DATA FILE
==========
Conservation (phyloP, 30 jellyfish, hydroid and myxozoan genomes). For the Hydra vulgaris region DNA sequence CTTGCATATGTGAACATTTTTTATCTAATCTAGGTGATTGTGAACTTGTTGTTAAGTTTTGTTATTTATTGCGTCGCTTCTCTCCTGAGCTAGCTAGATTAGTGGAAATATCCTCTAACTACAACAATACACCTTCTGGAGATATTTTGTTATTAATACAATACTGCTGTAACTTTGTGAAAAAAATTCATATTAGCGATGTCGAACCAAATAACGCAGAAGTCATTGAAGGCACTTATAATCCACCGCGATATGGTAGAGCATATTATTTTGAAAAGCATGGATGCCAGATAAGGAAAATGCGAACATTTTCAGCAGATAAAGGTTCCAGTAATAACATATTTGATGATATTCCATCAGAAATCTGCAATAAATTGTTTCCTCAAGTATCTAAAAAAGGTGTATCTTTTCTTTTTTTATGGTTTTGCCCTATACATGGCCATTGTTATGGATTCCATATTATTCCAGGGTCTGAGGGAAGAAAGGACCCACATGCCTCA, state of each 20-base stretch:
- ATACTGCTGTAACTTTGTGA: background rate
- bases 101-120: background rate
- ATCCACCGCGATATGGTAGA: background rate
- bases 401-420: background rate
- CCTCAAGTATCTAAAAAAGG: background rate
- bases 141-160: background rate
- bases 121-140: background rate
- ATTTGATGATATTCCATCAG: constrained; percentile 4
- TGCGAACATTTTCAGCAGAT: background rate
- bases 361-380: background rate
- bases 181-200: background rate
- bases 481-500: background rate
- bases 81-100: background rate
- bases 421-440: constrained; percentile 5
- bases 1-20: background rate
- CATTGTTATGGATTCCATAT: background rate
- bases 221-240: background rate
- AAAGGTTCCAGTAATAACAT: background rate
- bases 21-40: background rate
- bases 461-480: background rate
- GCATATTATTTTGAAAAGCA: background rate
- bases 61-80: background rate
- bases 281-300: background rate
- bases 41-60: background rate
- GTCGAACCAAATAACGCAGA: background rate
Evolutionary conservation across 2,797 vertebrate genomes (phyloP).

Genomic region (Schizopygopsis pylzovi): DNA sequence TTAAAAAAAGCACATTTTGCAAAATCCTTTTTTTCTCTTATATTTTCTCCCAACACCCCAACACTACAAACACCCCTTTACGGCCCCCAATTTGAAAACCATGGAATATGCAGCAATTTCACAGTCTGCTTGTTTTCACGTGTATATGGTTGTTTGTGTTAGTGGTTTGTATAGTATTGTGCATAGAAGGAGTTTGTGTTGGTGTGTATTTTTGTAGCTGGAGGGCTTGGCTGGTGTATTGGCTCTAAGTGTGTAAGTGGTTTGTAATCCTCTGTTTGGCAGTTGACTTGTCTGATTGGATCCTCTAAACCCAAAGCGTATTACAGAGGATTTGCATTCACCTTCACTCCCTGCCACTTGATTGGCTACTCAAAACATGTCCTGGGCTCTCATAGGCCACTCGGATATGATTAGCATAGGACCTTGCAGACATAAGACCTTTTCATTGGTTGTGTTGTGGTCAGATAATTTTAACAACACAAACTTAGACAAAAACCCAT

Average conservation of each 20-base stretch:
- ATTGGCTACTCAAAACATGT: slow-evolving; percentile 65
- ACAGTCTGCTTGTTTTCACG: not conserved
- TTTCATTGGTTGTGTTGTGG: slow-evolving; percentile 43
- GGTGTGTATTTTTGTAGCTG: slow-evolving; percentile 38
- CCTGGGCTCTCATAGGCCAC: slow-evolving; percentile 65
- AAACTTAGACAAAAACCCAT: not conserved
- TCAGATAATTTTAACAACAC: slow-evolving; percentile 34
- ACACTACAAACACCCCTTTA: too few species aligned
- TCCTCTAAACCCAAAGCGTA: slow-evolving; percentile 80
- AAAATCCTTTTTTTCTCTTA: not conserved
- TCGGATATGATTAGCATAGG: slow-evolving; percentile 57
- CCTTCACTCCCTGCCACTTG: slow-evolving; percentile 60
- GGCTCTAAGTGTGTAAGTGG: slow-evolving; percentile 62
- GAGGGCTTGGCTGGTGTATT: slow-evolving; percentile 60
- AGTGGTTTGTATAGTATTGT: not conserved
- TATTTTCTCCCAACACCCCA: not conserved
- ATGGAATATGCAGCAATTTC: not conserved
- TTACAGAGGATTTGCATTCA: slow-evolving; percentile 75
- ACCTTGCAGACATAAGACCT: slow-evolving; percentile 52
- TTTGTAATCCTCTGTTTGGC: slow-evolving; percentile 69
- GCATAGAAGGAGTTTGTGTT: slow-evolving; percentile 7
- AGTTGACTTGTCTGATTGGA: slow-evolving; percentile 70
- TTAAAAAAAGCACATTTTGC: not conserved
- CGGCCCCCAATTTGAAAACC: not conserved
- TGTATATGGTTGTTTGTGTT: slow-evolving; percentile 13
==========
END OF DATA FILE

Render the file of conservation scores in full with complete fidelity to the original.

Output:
Conservation (phyloP, 30 jellyfish, hydroid and myxozoan genomes). For the Hydra vulgaris region DNA sequence CTTGCATATGTGAACATTTTTTATCTAATCTAGGTGATTGTGAACTTGTTGTTAAGTTTTGTTATTTATTGCGTCGCTTCTCTCCTGAGCTAGCTAGATTAGTGGAAATATCCTCTAACTACAACAATACACCTTCTGGAGATATTTTGTTATTAATACAATACTGCTGTAACTTTGTGAAAAAAATTCATATTAGCGATGTCGAACCAAATAACGCAGAAGTCATTGAAGGCACTTATAATCCACCGCGATATGGTAGAGCATATTATTTTGAAAAGCATGGATGCCAGATAAGGAAAATGCGAACATTTTCAGCAGATAAAGGTTCCAGTAATAACATATTTGATGATATTCCATCAGAAATCTGCAATAAATTGTTTCCTCAAGTATCTAAAAAAGGTGTATCTTTTCTTTTTTTATGGTTTTGCCCTATACATGGCCATTGTTATGGATTCCATATTATTCCAGGGTCTGAGGGAAGAAAGGACCCACATGCCTCA, state of each 20-base stretch:
- ATACTGCTGTAACTTTGTGA: background rate
- bases 101-120: background rate
- ATCCACCGCGATATGGTAGA: background rate
- bases 401-420: background rate
- CCTCAAGTATCTAAAAAAGG: background rate
- bases 141-160: background rate
- bases 121-140: background rate
- ATTTGATGATATTCCATCAG: constrained; percentile 4
- TGCGAACATTTTCAGCAGAT: background rate
- bases 361-380: background rate
- bases 181-200: background rate
- bases 481-500: background rate
- bases 81-100: background rate
- bases 421-440: constrained; percentile 5
- bases 1-20: background rate
- CATTGTTATGGATTCCATAT: background rate
- bases 221-240: background rate
- AAAGGTTCCAGTAATAACAT: background rate
- bases 21-40: background rate
- bases 461-480: background rate
- GCATATTATTTTGAAAAGCA: background rate
- bases 61-80: background rate
- bases 281-300: background rate
- bases 41-60: background rate
- GTCGAACCAAATAACGCAGA: background rate
Evolutionary conservation across 2,797 vertebrate genomes (phyloP).

Genomic region (Schizopygopsis pylzovi): DNA sequence TTAAAAAAAGCACATTTTGCAAAATCCTTTTTTTCTCTTATATTTTCTCCCAACACCCCAACACTACAAACACCCCTTTACGGCCCCCAATTTGAAAACCATGGAATATGCAGCAATTTCACAGTCTGCTTGTTTTCACGTGTATATGGTTGTTTGTGTTAGTGGTTTGTATAGTATTGTGCATAGAAGGAGTTTGTGTTGGTGTGTATTTTTGTAGCTGGAGGGCTTGGCTGGTGTATTGGCTCTAAGTGTGTAAGTGGTTTGTAATCCTCTGTTTGGCAGTTGACTTGTCTGATTGGATCCTCTAAACCCAAAGCGTATTACAGAGGATTTGCATTCACCTTCACTCCCTGCCACTTGATTGGCTACTCAAAACATGTCCTGGGCTCTCATAGGCCACTCGGATATGATTAGCATAGGACCTTGCAGACATAAGACCTTTTCATTGGTTGTGTTGTGGTCAGATAATTTTAACAACACAAACTTAGACAAAAACCCAT

Average conservation of each 20-base stretch:
- ATTGGCTACTCAAAACATGT: slow-evolving; percentile 65
- ACAGTCTGCTTGTTTTCACG: not conserved
- TTTCATTGGTTGTGTTGTGG: slow-evolving; percentile 43
- GGTGTGTATTTTTGTAGCTG: slow-evolving; percentile 38
- CCTGGGCTCTCATAGGCCAC: slow-evolving; percentile 65
- AAACTTAGACAAAAACCCAT: not conserved
- TCAGATAATTTTAACAACAC: slow-evolving; percentile 34
- ACACTACAAACACCCCTTTA: too few species aligned
- TCCTCTAAACCCAAAGCGTA: slow-evolving; percentile 80
- AAAATCCTTTTTTTCTCTTA: not conserved
- TCGGATATGATTAGCATAGG: slow-evolving; percentile 57
- CCTTCACTCCCTGCCACTTG: slow-evolving; percentile 60
- GGCTCTAAGTGTGTAAGTGG: slow-evolving; percentile 62
- GAGGGCTTGGCTGGTGTATT: slow-evolving; percentile 60
- AGTGGTTTGTATAGTATTGT: not conserved
- TATTTTCTCCCAACACCCCA: not conserved
- ATGGAATATGCAGCAATTTC: not conserved
- TTACAGAGGATTTGCATTCA: slow-evolving; percentile 75
- ACCTTGCAGACATAAGACCT: slow-evolving; percentile 52
- TTTGTAATCCTCTGTTTGGC: slow-evolving; percentile 69
- GCATAGAAGGAGTTTGTGTT: slow-evolving; percentile 7
- AGTTGACTTGTCTGATTGGA: slow-evolving; percentile 70
- TTAAAAAAAGCACATTTTGC: not conserved
- CGGCCCCCAATTTGAAAACC: not conserved
- TGTATATGGTTGTTTGTGTT: slow-evolving; percentile 13